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Bee stings: Hornets now "legitimately dangerous playoff team", Lowe says

I am absolutely positive Nelly is excited about the Hornets' chances next season.
I am absolutely positive Nelly is excited about the Hornets' chances next season.
Jeremy Brevard-USA TODAY Sports

Lance Stephenson's signing has helped further the Hornets' prominent upswing, and has writers and analysts very positive about their chances this season.

Zach Lowe of Grantland and formerly of Sports Illustrated:

This could really be a coup for Charlotte. The team could have north of $12 million in cap space again next summer should it renounce Henderson's rights (assuming he opts out), and it's nabbed one of the best free agents on the market - in terms of basketball talent, anyway - at a discount. The Hornets are a legitimately dangerous playoff team now. The East is going to be wild.

Amin Elhassan of ESPN Insider, and former video coordinator and college scout for the Phoenix Suns:

He's also a willing passer with good vision for an off guard. No doubt, however, the biggest perk to adding a talent like Stephenson is his contribution on the defensive end, where his strength and wingspan allow him to effectively defend a variety of positions. We laugh at his ear-blowing antics during the playoffs, but the truth is he did a great job of making LeBron James and Dwyane Wade work hard.

And though Summer League initially wasn't kind to the Hornets, they've turned things around with their semifinals game against Houston today at 6 p.m. EST.

Their key young players' performances also improved and people outside of the Hornets' fan sphere have noticed.

Elhassan focuses on Zeller in one of his features on Summer League improvements:

Zeller has looked a lot more assertive on the floor this year and more sure of himself, and that confidence has definitely manifested itself in the box score, where he has shot an impressive 63 percent from the field. His combination of size and speed makes him an extremely tough cover, and he's finding ways to get open looks around the rim by being active and taking full advantage of his physical gifts.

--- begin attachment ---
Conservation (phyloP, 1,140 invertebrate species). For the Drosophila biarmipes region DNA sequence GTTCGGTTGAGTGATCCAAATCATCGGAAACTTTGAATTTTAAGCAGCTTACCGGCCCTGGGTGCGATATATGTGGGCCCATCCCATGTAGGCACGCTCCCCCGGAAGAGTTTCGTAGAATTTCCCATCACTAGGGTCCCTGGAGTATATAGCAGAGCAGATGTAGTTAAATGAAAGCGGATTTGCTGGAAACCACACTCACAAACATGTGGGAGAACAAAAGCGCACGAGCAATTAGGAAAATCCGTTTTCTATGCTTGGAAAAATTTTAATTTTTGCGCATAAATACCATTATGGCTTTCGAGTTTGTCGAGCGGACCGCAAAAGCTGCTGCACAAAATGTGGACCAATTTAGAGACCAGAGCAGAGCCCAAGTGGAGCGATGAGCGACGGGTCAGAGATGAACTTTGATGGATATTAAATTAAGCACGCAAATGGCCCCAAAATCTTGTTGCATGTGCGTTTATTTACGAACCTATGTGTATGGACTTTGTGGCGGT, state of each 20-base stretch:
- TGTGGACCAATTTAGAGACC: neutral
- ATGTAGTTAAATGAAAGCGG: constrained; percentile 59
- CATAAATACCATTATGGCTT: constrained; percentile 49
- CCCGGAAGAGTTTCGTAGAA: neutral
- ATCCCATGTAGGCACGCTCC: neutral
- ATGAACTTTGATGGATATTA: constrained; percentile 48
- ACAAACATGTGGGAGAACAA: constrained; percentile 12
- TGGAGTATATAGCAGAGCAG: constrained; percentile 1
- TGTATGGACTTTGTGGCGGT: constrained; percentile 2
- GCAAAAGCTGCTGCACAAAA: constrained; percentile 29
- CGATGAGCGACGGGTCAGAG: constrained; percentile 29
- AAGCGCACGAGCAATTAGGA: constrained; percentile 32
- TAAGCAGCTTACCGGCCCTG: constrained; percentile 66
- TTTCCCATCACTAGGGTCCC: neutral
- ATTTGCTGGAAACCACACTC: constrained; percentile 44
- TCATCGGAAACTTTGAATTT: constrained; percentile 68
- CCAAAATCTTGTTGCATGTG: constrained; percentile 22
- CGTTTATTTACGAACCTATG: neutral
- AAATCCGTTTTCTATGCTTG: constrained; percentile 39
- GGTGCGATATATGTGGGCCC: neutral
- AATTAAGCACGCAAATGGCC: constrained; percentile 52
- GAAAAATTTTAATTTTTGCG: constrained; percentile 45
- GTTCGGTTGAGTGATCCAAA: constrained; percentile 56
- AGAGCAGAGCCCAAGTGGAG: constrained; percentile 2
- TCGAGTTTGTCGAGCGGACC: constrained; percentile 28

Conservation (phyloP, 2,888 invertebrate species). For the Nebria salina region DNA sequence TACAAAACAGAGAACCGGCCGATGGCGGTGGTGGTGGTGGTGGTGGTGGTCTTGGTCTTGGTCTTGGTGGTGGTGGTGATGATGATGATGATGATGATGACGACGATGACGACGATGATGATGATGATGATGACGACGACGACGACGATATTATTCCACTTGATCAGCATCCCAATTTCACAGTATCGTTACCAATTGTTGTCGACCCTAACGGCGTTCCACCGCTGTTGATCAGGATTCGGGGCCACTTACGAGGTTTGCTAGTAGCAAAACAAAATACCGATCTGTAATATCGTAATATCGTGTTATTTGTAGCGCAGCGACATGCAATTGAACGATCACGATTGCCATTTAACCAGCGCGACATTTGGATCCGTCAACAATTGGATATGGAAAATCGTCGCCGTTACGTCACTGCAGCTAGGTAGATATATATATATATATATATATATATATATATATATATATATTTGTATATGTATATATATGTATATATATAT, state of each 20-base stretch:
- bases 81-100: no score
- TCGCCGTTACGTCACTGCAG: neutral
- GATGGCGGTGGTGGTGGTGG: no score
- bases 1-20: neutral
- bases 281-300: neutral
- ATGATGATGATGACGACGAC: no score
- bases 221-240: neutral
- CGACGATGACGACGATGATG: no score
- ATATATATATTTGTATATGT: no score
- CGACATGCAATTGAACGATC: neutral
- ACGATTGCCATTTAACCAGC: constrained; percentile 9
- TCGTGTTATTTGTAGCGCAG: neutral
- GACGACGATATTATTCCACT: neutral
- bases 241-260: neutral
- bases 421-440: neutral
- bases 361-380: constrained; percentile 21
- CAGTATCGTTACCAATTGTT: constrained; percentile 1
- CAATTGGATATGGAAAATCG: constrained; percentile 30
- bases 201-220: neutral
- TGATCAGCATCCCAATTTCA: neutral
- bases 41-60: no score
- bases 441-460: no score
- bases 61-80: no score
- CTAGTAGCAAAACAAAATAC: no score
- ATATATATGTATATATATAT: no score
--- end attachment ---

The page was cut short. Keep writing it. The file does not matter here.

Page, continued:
It comes as a surprise that, although Zeller has been magnificent around the rim, he has not shot well from outside, one of his purported strengths coming out of Indiana. Not only has he shot poorly but he also has taken limited attempts. It's nice to know he knows his way around the basket, but, as the Hornets seek to fill the void left by Josh McRoberts, it's imperative that the power forward be able to space the defense somewhat for Al Jefferson, and Zeller hasn't proved to be the type of threat who can garner the respect of opposing defenses.

And Andrew Han gave out decent grades to Noah Vonleh and P.J. Hairston for their games against the Knicks:

Summer league is hard for a big man. Teammates consistently looked off Vonleh's rim rolls, settling for breaking down the defense or taking contested shots. When the first-round pick did get the ball, the passes were poor or dumped off in awkward spaces on the floor. Vonleh crashed the boards, though, and collected 10 rebounds (five offensive) in the first three quarters. He also shot 3-for-4 in the fourth quarter to help secure the Hornets' advancement, with 15 total points.


Hairston was suckered into a chucker's duel with his Knicks counterpart, Hardaway. It was like a neutron star had imploded as Hairston and Hardaway both swallowed possessions in their head-to-head duel. The rookie burned too intensely, though, as the matchup instigated a taunting technical after a Hardaway offensive foul.